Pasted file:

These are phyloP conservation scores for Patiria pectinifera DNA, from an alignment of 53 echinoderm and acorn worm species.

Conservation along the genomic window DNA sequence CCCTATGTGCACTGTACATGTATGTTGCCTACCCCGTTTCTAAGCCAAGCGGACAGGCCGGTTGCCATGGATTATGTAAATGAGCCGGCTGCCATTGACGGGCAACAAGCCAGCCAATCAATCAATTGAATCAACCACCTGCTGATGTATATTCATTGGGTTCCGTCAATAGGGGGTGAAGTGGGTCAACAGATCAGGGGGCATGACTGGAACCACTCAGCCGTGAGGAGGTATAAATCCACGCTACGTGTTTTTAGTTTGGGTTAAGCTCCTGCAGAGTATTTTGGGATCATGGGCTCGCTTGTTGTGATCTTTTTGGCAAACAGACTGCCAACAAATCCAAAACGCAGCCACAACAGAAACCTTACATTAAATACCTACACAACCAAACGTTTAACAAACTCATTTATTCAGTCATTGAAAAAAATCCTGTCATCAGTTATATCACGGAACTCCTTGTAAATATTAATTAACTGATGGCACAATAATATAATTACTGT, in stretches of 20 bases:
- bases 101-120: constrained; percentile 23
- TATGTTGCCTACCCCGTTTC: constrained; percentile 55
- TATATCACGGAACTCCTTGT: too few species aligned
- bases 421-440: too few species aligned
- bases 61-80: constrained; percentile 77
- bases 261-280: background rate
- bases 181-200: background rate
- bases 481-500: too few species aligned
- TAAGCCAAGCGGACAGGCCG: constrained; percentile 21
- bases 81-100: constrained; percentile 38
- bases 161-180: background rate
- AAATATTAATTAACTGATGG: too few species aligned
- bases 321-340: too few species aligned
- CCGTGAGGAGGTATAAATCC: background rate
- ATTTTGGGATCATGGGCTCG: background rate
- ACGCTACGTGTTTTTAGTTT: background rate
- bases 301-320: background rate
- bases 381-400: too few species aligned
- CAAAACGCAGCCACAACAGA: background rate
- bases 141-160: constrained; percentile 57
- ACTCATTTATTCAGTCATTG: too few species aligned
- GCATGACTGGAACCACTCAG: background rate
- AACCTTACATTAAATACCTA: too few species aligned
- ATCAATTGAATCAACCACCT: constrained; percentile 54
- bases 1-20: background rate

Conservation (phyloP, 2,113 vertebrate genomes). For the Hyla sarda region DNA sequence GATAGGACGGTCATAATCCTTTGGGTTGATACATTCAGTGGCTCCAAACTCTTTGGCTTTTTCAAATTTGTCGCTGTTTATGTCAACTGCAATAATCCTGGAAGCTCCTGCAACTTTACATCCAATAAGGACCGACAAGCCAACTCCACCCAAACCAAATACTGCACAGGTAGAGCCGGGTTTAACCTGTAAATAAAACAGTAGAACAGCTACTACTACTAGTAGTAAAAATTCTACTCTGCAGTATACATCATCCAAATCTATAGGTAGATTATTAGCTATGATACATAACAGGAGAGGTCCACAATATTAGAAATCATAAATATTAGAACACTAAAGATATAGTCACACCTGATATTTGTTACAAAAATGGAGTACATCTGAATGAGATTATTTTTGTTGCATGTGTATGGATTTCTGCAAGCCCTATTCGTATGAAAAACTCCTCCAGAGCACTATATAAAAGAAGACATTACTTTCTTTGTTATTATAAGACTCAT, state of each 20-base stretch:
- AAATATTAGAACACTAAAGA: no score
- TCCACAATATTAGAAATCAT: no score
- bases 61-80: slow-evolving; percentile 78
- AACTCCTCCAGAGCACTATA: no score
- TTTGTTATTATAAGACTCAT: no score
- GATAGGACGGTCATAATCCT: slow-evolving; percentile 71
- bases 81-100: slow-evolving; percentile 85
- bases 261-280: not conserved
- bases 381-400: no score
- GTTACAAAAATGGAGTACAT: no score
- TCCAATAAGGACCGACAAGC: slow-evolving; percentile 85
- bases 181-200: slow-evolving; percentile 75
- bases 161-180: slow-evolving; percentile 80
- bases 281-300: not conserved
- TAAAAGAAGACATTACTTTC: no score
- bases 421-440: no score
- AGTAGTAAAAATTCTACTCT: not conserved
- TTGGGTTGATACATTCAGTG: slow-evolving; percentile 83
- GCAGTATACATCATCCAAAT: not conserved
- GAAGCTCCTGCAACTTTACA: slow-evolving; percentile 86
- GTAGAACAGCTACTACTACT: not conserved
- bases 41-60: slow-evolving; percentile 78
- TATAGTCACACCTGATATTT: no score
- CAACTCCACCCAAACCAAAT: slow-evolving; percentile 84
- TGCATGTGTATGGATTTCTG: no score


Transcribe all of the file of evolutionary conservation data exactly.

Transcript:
These are phyloP conservation scores for Patiria pectinifera DNA, from an alignment of 53 echinoderm and acorn worm species.

Conservation along the genomic window DNA sequence CCCTATGTGCACTGTACATGTATGTTGCCTACCCCGTTTCTAAGCCAAGCGGACAGGCCGGTTGCCATGGATTATGTAAATGAGCCGGCTGCCATTGACGGGCAACAAGCCAGCCAATCAATCAATTGAATCAACCACCTGCTGATGTATATTCATTGGGTTCCGTCAATAGGGGGTGAAGTGGGTCAACAGATCAGGGGGCATGACTGGAACCACTCAGCCGTGAGGAGGTATAAATCCACGCTACGTGTTTTTAGTTTGGGTTAAGCTCCTGCAGAGTATTTTGGGATCATGGGCTCGCTTGTTGTGATCTTTTTGGCAAACAGACTGCCAACAAATCCAAAACGCAGCCACAACAGAAACCTTACATTAAATACCTACACAACCAAACGTTTAACAAACTCATTTATTCAGTCATTGAAAAAAATCCTGTCATCAGTTATATCACGGAACTCCTTGTAAATATTAATTAACTGATGGCACAATAATATAATTACTGT, in stretches of 20 bases:
- bases 101-120: constrained; percentile 23
- TATGTTGCCTACCCCGTTTC: constrained; percentile 55
- TATATCACGGAACTCCTTGT: too few species aligned
- bases 421-440: too few species aligned
- bases 61-80: constrained; percentile 77
- bases 261-280: background rate
- bases 181-200: background rate
- bases 481-500: too few species aligned
- TAAGCCAAGCGGACAGGCCG: constrained; percentile 21
- bases 81-100: constrained; percentile 38
- bases 161-180: background rate
- AAATATTAATTAACTGATGG: too few species aligned
- bases 321-340: too few species aligned
- CCGTGAGGAGGTATAAATCC: background rate
- ATTTTGGGATCATGGGCTCG: background rate
- ACGCTACGTGTTTTTAGTTT: background rate
- bases 301-320: background rate
- bases 381-400: too few species aligned
- CAAAACGCAGCCACAACAGA: background rate
- bases 141-160: constrained; percentile 57
- ACTCATTTATTCAGTCATTG: too few species aligned
- GCATGACTGGAACCACTCAG: background rate
- AACCTTACATTAAATACCTA: too few species aligned
- ATCAATTGAATCAACCACCT: constrained; percentile 54
- bases 1-20: background rate

Conservation (phyloP, 2,113 vertebrate genomes). For the Hyla sarda region DNA sequence GATAGGACGGTCATAATCCTTTGGGTTGATACATTCAGTGGCTCCAAACTCTTTGGCTTTTTCAAATTTGTCGCTGTTTATGTCAACTGCAATAATCCTGGAAGCTCCTGCAACTTTACATCCAATAAGGACCGACAAGCCAACTCCACCCAAACCAAATACTGCACAGGTAGAGCCGGGTTTAACCTGTAAATAAAACAGTAGAACAGCTACTACTACTAGTAGTAAAAATTCTACTCTGCAGTATACATCATCCAAATCTATAGGTAGATTATTAGCTATGATACATAACAGGAGAGGTCCACAATATTAGAAATCATAAATATTAGAACACTAAAGATATAGTCACACCTGATATTTGTTACAAAAATGGAGTACATCTGAATGAGATTATTTTTGTTGCATGTGTATGGATTTCTGCAAGCCCTATTCGTATGAAAAACTCCTCCAGAGCACTATATAAAAGAAGACATTACTTTCTTTGTTATTATAAGACTCAT, state of each 20-base stretch:
- AAATATTAGAACACTAAAGA: no score
- TCCACAATATTAGAAATCAT: no score
- bases 61-80: slow-evolving; percentile 78
- AACTCCTCCAGAGCACTATA: no score
- TTTGTTATTATAAGACTCAT: no score
- GATAGGACGGTCATAATCCT: slow-evolving; percentile 71
- bases 81-100: slow-evolving; percentile 85
- bases 261-280: not conserved
- bases 381-400: no score
- GTTACAAAAATGGAGTACAT: no score
- TCCAATAAGGACCGACAAGC: slow-evolving; percentile 85
- bases 181-200: slow-evolving; percentile 75
- bases 161-180: slow-evolving; percentile 80
- bases 281-300: not conserved
- TAAAAGAAGACATTACTTTC: no score
- bases 421-440: no score
- AGTAGTAAAAATTCTACTCT: not conserved
- TTGGGTTGATACATTCAGTG: slow-evolving; percentile 83
- GCAGTATACATCATCCAAAT: not conserved
- GAAGCTCCTGCAACTTTACA: slow-evolving; percentile 86
- GTAGAACAGCTACTACTACT: not conserved
- bases 41-60: slow-evolving; percentile 78
- TATAGTCACACCTGATATTT: no score
- CAACTCCACCCAAACCAAAT: slow-evolving; percentile 84
- TGCATGTGTATGGATTTCTG: no score